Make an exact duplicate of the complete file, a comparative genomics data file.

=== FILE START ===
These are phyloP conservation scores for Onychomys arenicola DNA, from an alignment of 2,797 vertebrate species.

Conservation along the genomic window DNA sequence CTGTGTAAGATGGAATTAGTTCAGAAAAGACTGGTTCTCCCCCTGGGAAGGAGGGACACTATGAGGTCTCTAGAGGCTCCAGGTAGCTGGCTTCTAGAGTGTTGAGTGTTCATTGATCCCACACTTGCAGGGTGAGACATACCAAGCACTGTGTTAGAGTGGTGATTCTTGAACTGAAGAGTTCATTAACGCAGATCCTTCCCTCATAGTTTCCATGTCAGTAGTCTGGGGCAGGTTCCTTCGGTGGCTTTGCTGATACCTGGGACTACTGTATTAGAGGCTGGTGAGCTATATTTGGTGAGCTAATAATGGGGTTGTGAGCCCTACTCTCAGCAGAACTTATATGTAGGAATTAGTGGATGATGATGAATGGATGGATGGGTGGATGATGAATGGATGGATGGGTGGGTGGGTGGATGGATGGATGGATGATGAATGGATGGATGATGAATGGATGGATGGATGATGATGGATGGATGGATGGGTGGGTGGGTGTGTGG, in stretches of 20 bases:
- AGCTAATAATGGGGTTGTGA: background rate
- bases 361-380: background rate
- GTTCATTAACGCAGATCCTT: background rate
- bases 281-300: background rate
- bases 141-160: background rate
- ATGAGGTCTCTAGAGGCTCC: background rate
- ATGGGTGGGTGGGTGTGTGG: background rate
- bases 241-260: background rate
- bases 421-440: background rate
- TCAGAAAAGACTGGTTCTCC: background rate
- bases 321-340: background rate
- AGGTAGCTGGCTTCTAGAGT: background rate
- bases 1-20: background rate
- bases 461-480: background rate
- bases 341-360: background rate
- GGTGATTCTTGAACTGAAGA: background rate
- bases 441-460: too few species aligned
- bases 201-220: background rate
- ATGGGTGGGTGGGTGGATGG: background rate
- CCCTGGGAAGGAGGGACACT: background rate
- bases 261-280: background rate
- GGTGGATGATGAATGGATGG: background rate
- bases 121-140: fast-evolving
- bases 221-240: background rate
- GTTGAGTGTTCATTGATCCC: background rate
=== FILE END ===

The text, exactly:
These are phyloP conservation scores for Onychomys arenicola DNA, from an alignment of 2,797 vertebrate species.

Conservation along the genomic window DNA sequence CTGTGTAAGATGGAATTAGTTCAGAAAAGACTGGTTCTCCCCCTGGGAAGGAGGGACACTATGAGGTCTCTAGAGGCTCCAGGTAGCTGGCTTCTAGAGTGTTGAGTGTTCATTGATCCCACACTTGCAGGGTGAGACATACCAAGCACTGTGTTAGAGTGGTGATTCTTGAACTGAAGAGTTCATTAACGCAGATCCTTCCCTCATAGTTTCCATGTCAGTAGTCTGGGGCAGGTTCCTTCGGTGGCTTTGCTGATACCTGGGACTACTGTATTAGAGGCTGGTGAGCTATATTTGGTGAGCTAATAATGGGGTTGTGAGCCCTACTCTCAGCAGAACTTATATGTAGGAATTAGTGGATGATGATGAATGGATGGATGGGTGGATGATGAATGGATGGATGGGTGGGTGGGTGGATGGATGGATGGATGATGAATGGATGGATGATGAATGGATGGATGGATGATGATGGATGGATGGATGGGTGGGTGGGTGTGTGG, in stretches of 20 bases:
- AGCTAATAATGGGGTTGTGA: background rate
- bases 361-380: background rate
- GTTCATTAACGCAGATCCTT: background rate
- bases 281-300: background rate
- bases 141-160: background rate
- ATGAGGTCTCTAGAGGCTCC: background rate
- ATGGGTGGGTGGGTGTGTGG: background rate
- bases 241-260: background rate
- bases 421-440: background rate
- TCAGAAAAGACTGGTTCTCC: background rate
- bases 321-340: background rate
- AGGTAGCTGGCTTCTAGAGT: background rate
- bases 1-20: background rate
- bases 461-480: background rate
- bases 341-360: background rate
- GGTGATTCTTGAACTGAAGA: background rate
- bases 441-460: too few species aligned
- bases 201-220: background rate
- ATGGGTGGGTGGGTGGATGG: background rate
- CCCTGGGAAGGAGGGACACT: background rate
- bases 261-280: background rate
- GGTGGATGATGAATGGATGG: background rate
- bases 121-140: fast-evolving
- bases 221-240: background rate
- GTTGAGTGTTCATTGATCCC: background rate